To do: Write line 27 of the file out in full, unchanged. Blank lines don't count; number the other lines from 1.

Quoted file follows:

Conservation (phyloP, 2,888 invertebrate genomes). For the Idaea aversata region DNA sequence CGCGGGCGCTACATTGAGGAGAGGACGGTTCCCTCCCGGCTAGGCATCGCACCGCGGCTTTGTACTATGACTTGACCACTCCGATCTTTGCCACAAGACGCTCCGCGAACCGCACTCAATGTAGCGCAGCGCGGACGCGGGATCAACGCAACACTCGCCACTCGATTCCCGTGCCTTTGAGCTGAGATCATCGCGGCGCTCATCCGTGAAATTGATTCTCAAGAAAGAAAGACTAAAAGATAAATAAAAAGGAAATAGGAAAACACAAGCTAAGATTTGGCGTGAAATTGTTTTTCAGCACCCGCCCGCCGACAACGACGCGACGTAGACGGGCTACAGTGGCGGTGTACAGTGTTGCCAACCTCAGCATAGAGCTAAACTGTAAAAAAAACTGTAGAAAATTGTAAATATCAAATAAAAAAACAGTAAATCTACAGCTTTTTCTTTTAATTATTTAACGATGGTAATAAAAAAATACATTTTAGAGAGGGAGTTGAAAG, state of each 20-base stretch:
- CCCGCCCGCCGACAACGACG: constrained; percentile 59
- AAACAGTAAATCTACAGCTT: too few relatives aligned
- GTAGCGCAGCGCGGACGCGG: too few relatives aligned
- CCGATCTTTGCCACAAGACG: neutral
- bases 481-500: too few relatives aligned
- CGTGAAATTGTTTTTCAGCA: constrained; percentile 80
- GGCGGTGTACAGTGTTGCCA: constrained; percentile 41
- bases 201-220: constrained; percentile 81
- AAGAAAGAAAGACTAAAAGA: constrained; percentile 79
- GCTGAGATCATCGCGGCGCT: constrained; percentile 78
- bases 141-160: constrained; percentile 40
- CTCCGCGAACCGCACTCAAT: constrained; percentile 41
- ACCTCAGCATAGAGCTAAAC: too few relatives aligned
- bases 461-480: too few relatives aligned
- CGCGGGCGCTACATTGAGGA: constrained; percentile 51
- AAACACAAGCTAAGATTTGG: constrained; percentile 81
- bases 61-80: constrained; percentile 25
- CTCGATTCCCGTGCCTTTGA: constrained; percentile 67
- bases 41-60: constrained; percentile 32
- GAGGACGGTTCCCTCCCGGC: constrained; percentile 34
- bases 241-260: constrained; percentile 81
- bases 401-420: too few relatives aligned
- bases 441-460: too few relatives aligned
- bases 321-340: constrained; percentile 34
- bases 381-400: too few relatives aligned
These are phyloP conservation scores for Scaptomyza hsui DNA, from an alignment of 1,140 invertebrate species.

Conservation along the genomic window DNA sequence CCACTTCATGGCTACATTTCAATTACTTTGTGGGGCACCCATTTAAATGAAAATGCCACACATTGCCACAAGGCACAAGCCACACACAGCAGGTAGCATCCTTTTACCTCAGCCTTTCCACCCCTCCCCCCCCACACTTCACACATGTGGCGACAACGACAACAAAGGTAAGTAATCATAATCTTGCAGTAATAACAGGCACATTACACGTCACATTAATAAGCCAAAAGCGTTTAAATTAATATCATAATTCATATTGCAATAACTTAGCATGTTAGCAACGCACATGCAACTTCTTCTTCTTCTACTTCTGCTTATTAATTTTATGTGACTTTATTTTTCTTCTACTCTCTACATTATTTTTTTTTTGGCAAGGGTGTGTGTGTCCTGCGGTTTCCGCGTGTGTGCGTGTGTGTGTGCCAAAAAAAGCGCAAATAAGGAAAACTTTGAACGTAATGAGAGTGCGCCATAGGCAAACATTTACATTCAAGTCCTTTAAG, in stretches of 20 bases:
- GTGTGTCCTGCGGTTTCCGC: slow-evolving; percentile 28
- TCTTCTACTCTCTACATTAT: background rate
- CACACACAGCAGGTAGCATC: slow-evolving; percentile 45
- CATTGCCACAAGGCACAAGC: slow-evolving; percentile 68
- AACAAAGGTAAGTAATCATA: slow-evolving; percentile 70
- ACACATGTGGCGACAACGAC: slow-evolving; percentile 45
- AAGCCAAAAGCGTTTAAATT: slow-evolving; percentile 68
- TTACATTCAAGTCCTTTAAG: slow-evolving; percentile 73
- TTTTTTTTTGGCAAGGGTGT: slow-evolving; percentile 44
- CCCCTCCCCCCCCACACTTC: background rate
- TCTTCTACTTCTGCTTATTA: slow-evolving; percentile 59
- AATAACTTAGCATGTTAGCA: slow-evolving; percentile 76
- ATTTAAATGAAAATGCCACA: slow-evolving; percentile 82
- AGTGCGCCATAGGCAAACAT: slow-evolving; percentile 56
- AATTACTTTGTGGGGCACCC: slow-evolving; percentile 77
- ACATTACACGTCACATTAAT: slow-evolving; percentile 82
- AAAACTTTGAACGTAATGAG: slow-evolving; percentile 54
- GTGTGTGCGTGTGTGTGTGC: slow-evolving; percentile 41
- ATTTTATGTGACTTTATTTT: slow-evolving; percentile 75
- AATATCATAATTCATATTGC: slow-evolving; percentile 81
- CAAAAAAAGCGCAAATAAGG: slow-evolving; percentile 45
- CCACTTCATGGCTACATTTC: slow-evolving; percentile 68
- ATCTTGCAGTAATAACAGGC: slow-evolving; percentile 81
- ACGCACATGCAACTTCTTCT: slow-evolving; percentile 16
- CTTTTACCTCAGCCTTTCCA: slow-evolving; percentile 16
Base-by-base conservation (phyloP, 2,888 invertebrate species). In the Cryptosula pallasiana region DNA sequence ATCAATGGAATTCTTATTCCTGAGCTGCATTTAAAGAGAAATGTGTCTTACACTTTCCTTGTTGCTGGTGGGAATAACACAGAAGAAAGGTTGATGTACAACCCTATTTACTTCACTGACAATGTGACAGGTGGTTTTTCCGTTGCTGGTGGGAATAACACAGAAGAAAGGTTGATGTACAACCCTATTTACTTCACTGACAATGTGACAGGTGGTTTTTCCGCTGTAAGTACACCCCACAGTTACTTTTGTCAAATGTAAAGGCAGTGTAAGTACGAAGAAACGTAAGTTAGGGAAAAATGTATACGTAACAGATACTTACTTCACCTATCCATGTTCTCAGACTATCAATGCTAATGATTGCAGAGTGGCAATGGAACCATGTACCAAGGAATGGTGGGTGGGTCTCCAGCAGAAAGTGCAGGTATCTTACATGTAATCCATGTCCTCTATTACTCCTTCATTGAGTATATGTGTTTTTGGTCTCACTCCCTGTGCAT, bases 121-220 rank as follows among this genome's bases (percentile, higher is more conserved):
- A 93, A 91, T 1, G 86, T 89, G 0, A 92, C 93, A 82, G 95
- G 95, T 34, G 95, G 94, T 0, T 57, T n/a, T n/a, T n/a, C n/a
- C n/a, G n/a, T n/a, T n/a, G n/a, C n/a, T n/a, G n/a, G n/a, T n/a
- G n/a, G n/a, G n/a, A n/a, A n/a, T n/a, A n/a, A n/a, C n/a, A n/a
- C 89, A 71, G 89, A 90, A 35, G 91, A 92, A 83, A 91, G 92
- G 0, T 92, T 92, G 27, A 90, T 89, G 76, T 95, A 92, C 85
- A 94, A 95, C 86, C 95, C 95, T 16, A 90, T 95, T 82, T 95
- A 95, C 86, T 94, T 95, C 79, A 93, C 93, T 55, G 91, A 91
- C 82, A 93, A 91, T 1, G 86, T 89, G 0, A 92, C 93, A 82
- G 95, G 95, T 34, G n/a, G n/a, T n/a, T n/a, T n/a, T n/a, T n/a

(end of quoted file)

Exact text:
These are phyloP conservation scores for Scaptomyza hsui DNA, from an alignment of 1,140 invertebrate species.